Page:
Column: Tim Gassen weighs in on Wildcat hockey's future and culture
UA hockey begins their season against Grand Canyon University on Friday, Sept. 9 at the Tucson Convention Center.
Last week, “Inside the Glass”, an hour program on KAMP student radio, had the honor of interviewing special guest Arizona Hockey Media Director, Tim Gassen. Gassen, known as “AZPuckMan,” has been following UA hockey for more than thirty years. He had plenty of insight on not only the dynamic of the team, but about the growth of hockey in Arizona as well.
Last week Orion Olsen was named captain of the team, which was a move Gassen applauded immensely.
“They picked the absolute best guy. Orion Olsen is a fine, fine hockey player,” Gassen said. “He’s a very mature athlete and student.”
Olsen fits the role well as the team only has about half a roster of returning players, so his leadership will guide the team as it find its identity yet again. Gassen explained it’s normal for ACHA teams to have to reinvent themselves and their culture every season as new faces roll in.
Tightening up the defense is also something the team needs to work on. Last season, the team lost games due to being too aggressive on the puck and letting the opposition slip by and get on odd-man rushes; the team’s size and strength were also a large factor. Gassen called last season’s team a “really, really large college hockey team” with most players over six-foot and weighing in over 210 lbs. This season, the team is considerably lighter and will hope to cool down their aggressive tactics.
It’s not as if the team lacks staples on defense. Gassen’s dark-horse player for the season is sophomore Manny Rowe. There’s plenty to love about Rowe – especially his old-school hockey flow.
“[Rowe] knows how to push the puck and has the defensive focus the coach wants,” Gassen said.
The Phoenix native was nominated by his teammates last season as rookie of the year after tallying 15 points (9g, 6a). Gassen says Rowe will only get better and will be an all-star in this league.
As defense solidifies this year, so oes goaltending. Before roster cuts, the team had, according to Gassen, three solid goaltenders — something NCAA Division I teams would be jealous of. After the cuts that came Monday, Sept. 18, two remain: Austin Wilson and Novan Bivolcic. Wilson will be a senior this year and likely become the starterdue to his experience. However, Gassen says to not doubt freshman Bivolcic because he’s got the skill to push Wilson and challenge him for the starting position. Any previous worries about goal tending should be gone.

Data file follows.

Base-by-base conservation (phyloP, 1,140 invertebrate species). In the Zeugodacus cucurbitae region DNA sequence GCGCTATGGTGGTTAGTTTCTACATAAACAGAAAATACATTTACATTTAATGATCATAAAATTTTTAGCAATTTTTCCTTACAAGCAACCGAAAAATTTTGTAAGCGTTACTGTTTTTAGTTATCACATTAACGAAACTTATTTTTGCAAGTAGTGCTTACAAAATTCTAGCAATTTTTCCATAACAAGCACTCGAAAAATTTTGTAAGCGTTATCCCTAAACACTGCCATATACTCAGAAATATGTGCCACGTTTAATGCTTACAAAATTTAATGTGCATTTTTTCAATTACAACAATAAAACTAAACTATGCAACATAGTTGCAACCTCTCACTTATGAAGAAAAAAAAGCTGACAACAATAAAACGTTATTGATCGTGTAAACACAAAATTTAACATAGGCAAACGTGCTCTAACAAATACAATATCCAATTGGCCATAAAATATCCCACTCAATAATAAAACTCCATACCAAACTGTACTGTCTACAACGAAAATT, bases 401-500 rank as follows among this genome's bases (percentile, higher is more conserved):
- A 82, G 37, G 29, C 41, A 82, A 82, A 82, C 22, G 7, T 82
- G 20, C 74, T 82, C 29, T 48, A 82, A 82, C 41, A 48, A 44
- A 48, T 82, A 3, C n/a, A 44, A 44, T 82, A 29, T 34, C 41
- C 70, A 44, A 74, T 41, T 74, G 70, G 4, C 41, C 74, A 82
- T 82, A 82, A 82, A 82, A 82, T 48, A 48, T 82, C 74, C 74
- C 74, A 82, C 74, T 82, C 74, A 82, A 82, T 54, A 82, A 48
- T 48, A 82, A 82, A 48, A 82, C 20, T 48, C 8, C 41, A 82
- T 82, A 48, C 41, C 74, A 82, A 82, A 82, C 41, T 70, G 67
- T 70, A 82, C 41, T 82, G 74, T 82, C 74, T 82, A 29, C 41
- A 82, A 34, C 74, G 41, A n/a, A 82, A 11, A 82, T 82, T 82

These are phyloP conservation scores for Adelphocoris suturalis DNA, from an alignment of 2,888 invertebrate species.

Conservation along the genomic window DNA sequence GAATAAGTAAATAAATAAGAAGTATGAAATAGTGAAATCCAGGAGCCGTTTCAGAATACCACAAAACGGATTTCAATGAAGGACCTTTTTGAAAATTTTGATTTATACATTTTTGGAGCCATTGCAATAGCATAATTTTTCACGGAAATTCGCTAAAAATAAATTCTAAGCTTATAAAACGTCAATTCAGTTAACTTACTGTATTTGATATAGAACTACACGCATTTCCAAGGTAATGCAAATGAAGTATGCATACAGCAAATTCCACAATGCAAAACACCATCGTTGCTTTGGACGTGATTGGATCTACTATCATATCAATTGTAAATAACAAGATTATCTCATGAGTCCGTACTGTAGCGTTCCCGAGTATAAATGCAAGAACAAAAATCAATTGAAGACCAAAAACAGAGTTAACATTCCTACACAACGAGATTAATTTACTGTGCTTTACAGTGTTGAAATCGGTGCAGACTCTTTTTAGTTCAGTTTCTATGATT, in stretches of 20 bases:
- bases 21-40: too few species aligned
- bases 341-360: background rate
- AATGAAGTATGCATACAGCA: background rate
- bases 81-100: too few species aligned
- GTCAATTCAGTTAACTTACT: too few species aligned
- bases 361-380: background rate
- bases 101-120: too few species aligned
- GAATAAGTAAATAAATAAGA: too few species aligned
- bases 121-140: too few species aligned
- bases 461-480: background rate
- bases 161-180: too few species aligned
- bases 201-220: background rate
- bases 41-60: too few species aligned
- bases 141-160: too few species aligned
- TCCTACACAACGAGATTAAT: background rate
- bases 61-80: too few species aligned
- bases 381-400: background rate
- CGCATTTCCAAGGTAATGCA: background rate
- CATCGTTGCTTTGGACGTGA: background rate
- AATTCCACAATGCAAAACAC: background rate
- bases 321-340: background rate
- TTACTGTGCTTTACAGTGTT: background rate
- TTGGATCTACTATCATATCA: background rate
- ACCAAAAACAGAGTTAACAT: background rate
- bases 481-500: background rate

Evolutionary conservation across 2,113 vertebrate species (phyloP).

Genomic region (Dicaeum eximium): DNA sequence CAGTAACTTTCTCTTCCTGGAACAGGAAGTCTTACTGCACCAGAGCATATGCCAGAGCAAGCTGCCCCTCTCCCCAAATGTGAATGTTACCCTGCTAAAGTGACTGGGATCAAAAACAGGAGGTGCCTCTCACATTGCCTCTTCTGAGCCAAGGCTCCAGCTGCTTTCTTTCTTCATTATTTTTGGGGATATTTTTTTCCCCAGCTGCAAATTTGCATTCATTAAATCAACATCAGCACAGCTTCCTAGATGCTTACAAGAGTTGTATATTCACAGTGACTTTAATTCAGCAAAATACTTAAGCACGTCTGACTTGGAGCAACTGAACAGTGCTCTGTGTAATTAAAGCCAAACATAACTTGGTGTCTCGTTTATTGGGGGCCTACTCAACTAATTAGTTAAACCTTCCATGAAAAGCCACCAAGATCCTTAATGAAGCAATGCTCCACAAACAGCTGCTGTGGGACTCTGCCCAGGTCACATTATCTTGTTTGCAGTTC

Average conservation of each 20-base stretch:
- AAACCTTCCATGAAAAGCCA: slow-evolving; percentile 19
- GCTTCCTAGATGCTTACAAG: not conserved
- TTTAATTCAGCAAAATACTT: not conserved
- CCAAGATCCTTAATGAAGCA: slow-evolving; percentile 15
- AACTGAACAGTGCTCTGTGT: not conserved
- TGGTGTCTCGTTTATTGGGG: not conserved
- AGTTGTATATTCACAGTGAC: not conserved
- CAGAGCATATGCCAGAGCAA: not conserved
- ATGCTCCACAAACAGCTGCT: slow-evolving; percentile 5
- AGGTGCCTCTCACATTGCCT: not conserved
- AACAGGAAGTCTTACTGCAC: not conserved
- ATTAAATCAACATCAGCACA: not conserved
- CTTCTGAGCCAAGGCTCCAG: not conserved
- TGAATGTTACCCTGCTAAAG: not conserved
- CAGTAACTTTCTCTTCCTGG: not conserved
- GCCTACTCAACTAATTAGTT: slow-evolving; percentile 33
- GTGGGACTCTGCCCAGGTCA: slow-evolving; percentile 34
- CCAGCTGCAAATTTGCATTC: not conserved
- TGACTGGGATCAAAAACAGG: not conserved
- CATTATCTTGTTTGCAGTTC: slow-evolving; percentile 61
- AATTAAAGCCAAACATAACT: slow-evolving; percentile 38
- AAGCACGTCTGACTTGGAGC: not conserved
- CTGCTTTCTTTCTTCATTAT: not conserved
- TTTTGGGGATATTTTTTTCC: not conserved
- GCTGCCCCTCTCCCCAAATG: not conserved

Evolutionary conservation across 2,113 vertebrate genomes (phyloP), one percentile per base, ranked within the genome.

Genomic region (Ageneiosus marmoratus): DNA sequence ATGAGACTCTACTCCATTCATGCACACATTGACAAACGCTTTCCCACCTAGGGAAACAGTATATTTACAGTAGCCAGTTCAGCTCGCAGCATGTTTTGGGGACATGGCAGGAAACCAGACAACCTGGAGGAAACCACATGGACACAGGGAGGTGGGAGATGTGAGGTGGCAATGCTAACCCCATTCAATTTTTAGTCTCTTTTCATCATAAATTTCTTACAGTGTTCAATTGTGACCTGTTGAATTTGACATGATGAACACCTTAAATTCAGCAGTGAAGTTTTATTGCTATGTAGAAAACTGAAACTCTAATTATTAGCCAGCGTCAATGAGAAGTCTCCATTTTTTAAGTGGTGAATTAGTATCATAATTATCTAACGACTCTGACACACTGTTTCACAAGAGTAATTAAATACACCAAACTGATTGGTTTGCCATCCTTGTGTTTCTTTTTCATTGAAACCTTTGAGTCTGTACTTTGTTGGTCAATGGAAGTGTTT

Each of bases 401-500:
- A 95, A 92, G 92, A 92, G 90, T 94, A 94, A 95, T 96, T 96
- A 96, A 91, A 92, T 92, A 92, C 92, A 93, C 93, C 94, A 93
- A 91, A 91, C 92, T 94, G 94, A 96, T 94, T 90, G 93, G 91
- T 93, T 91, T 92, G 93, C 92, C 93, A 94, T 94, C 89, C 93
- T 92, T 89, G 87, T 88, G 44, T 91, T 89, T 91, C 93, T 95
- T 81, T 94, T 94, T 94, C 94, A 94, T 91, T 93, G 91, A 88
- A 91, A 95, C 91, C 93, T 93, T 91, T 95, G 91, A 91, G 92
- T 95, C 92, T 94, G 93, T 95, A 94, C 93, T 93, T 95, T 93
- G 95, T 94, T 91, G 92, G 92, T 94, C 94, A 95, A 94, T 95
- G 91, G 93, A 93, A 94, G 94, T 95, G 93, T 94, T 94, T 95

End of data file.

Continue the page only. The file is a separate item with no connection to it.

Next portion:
Overall, the roster is also seeing a rise in players from Arizona; a total of nine players on the roster are from Arizona, mainly the Phoenix valley. This is an obvious mark of the growth of a sport that is still believed to have no place outside of the Northeast United States and Canada. While it’s important to get recruits coming from out of state, it’s not necessarily a problem that, as Gassen said, really talented local kids are joining local ACHA teams. Unfortunately, not all of them come to Tucson — some go to Phoenix to play for rival ASU.
As of recent years, the Sun Devils have posted solid stats, which puts more pressure on Arizona to find its identity and chemistry fast so they can get the ‘W’ when ASU comes to town for the second game of the season.
The ‘Cats main focus will be on ASU, which will be a guaranteed hurdle the Wildcats have to clear in order to get to the National Tournament this season.
Last season the Wildcats managed to get under the skin of ASU in its final two games. Considering Arizona has changed its look and gone for smaller players, it will be interesting to see if the team can manage to still frustrate ASU on the ice.
The success on the ice is important, but its economic success is equally as important. The sport is growing in Arizona with more and more rinks popping up — but not in Tucson. Aside from the Tucson Convention Center, there are no other sheets of ice in the area. Furrthermore, since the Tucson Roadrunners came to town last year, the rink has to host two teams — so there’s not a lot of time to share.
Gassen finds the two teams competing for ice time to be detrimental to the Wildcats. The Roadrunners schedule takes up prime time for games and leaves Arizona taking 2 p.m. games in the middle of the week to avoid conflicts. To avoid this, Gassen calls for two arenas, an idea that has been kicked around by the city of Tucson for a couple years now. Ideally, a smaller arena would be built and would be the new home of the Wildcat hockey team.
But until then, the Wildcats will call the TCC home and will start their new season Friday, Sept. 29 against Grand Canyon University. And if you’re on the fence about going to a game or not, Tim Gassen had this to say: “Folks, kids, my fellow alumni, you need to come to UA hockey games — we need you.”
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